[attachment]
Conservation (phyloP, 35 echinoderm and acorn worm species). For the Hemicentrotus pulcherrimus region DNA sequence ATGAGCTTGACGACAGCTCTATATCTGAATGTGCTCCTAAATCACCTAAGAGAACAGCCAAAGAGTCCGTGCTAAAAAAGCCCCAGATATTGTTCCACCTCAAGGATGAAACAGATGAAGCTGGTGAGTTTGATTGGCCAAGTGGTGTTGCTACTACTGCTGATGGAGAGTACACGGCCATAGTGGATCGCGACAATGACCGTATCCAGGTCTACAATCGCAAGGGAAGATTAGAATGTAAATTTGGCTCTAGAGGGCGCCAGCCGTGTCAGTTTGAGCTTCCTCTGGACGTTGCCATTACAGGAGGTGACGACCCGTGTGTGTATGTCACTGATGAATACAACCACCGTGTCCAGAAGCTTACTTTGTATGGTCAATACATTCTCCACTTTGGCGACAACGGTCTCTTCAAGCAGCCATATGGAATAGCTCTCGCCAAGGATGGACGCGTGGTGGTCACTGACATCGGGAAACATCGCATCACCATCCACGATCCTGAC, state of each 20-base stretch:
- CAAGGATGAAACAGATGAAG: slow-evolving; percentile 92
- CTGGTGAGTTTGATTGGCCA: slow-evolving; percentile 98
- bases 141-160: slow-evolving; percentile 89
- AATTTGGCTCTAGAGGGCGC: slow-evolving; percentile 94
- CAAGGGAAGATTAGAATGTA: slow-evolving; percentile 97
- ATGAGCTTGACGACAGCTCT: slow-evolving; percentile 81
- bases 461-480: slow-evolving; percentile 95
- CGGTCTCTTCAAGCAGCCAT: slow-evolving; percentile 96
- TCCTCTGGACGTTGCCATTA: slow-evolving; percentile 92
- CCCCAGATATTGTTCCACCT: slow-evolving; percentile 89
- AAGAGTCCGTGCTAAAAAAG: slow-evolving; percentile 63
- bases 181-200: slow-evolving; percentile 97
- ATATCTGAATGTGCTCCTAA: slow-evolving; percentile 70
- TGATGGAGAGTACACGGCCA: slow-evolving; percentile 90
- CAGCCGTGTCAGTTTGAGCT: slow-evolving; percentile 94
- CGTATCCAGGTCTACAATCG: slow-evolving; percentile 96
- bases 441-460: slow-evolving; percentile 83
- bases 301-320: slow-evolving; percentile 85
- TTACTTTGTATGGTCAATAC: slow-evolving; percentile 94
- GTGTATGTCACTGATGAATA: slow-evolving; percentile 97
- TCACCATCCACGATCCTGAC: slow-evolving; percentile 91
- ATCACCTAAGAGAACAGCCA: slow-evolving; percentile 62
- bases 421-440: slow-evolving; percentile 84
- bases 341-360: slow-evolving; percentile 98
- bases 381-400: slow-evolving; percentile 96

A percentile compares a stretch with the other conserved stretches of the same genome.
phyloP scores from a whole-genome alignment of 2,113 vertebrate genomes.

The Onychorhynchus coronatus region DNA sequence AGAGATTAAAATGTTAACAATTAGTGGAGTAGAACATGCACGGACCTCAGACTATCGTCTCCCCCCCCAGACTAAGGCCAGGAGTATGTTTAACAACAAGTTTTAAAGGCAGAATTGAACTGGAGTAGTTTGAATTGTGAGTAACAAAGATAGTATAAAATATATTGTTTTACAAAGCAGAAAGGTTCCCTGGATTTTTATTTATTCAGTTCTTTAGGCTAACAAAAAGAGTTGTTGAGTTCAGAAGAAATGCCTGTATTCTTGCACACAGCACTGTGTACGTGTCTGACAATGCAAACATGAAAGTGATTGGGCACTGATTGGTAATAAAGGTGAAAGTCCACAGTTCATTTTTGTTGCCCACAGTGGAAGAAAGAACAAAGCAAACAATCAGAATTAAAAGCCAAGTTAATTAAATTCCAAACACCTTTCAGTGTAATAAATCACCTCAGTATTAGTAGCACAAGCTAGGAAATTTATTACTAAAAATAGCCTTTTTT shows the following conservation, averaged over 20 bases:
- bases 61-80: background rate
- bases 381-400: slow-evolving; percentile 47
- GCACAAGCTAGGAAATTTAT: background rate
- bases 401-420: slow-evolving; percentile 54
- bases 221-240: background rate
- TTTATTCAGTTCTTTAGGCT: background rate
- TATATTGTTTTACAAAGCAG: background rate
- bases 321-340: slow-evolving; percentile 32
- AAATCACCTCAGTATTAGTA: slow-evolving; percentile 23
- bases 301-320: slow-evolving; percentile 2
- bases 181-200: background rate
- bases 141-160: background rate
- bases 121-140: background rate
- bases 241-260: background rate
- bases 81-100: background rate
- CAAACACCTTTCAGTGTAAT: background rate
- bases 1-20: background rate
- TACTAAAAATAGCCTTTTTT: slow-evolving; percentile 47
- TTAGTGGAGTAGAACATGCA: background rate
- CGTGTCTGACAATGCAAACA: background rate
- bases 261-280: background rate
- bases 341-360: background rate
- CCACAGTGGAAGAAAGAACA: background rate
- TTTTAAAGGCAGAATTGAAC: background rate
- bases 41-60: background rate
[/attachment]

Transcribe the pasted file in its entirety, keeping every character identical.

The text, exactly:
Conservation (phyloP, 35 echinoderm and acorn worm species). For the Hemicentrotus pulcherrimus region DNA sequence ATGAGCTTGACGACAGCTCTATATCTGAATGTGCTCCTAAATCACCTAAGAGAACAGCCAAAGAGTCCGTGCTAAAAAAGCCCCAGATATTGTTCCACCTCAAGGATGAAACAGATGAAGCTGGTGAGTTTGATTGGCCAAGTGGTGTTGCTACTACTGCTGATGGAGAGTACACGGCCATAGTGGATCGCGACAATGACCGTATCCAGGTCTACAATCGCAAGGGAAGATTAGAATGTAAATTTGGCTCTAGAGGGCGCCAGCCGTGTCAGTTTGAGCTTCCTCTGGACGTTGCCATTACAGGAGGTGACGACCCGTGTGTGTATGTCACTGATGAATACAACCACCGTGTCCAGAAGCTTACTTTGTATGGTCAATACATTCTCCACTTTGGCGACAACGGTCTCTTCAAGCAGCCATATGGAATAGCTCTCGCCAAGGATGGACGCGTGGTGGTCACTGACATCGGGAAACATCGCATCACCATCCACGATCCTGAC, state of each 20-base stretch:
- CAAGGATGAAACAGATGAAG: slow-evolving; percentile 92
- CTGGTGAGTTTGATTGGCCA: slow-evolving; percentile 98
- bases 141-160: slow-evolving; percentile 89
- AATTTGGCTCTAGAGGGCGC: slow-evolving; percentile 94
- CAAGGGAAGATTAGAATGTA: slow-evolving; percentile 97
- ATGAGCTTGACGACAGCTCT: slow-evolving; percentile 81
- bases 461-480: slow-evolving; percentile 95
- CGGTCTCTTCAAGCAGCCAT: slow-evolving; percentile 96
- TCCTCTGGACGTTGCCATTA: slow-evolving; percentile 92
- CCCCAGATATTGTTCCACCT: slow-evolving; percentile 89
- AAGAGTCCGTGCTAAAAAAG: slow-evolving; percentile 63
- bases 181-200: slow-evolving; percentile 97
- ATATCTGAATGTGCTCCTAA: slow-evolving; percentile 70
- TGATGGAGAGTACACGGCCA: slow-evolving; percentile 90
- CAGCCGTGTCAGTTTGAGCT: slow-evolving; percentile 94
- CGTATCCAGGTCTACAATCG: slow-evolving; percentile 96
- bases 441-460: slow-evolving; percentile 83
- bases 301-320: slow-evolving; percentile 85
- TTACTTTGTATGGTCAATAC: slow-evolving; percentile 94
- GTGTATGTCACTGATGAATA: slow-evolving; percentile 97
- TCACCATCCACGATCCTGAC: slow-evolving; percentile 91
- ATCACCTAAGAGAACAGCCA: slow-evolving; percentile 62
- bases 421-440: slow-evolving; percentile 84
- bases 341-360: slow-evolving; percentile 98
- bases 381-400: slow-evolving; percentile 96

A percentile compares a stretch with the other conserved stretches of the same genome.
phyloP scores from a whole-genome alignment of 2,113 vertebrate genomes.

The Onychorhynchus coronatus region DNA sequence AGAGATTAAAATGTTAACAATTAGTGGAGTAGAACATGCACGGACCTCAGACTATCGTCTCCCCCCCCAGACTAAGGCCAGGAGTATGTTTAACAACAAGTTTTAAAGGCAGAATTGAACTGGAGTAGTTTGAATTGTGAGTAACAAAGATAGTATAAAATATATTGTTTTACAAAGCAGAAAGGTTCCCTGGATTTTTATTTATTCAGTTCTTTAGGCTAACAAAAAGAGTTGTTGAGTTCAGAAGAAATGCCTGTATTCTTGCACACAGCACTGTGTACGTGTCTGACAATGCAAACATGAAAGTGATTGGGCACTGATTGGTAATAAAGGTGAAAGTCCACAGTTCATTTTTGTTGCCCACAGTGGAAGAAAGAACAAAGCAAACAATCAGAATTAAAAGCCAAGTTAATTAAATTCCAAACACCTTTCAGTGTAATAAATCACCTCAGTATTAGTAGCACAAGCTAGGAAATTTATTACTAAAAATAGCCTTTTTT shows the following conservation, averaged over 20 bases:
- bases 61-80: background rate
- bases 381-400: slow-evolving; percentile 47
- GCACAAGCTAGGAAATTTAT: background rate
- bases 401-420: slow-evolving; percentile 54
- bases 221-240: background rate
- TTTATTCAGTTCTTTAGGCT: background rate
- TATATTGTTTTACAAAGCAG: background rate
- bases 321-340: slow-evolving; percentile 32
- AAATCACCTCAGTATTAGTA: slow-evolving; percentile 23
- bases 301-320: slow-evolving; percentile 2
- bases 181-200: background rate
- bases 141-160: background rate
- bases 121-140: background rate
- bases 241-260: background rate
- bases 81-100: background rate
- CAAACACCTTTCAGTGTAAT: background rate
- bases 1-20: background rate
- TACTAAAAATAGCCTTTTTT: slow-evolving; percentile 47
- TTAGTGGAGTAGAACATGCA: background rate
- CGTGTCTGACAATGCAAACA: background rate
- bases 261-280: background rate
- bases 341-360: background rate
- CCACAGTGGAAGAAAGAACA: background rate
- TTTTAAAGGCAGAATTGAAC: background rate
- bases 41-60: background rate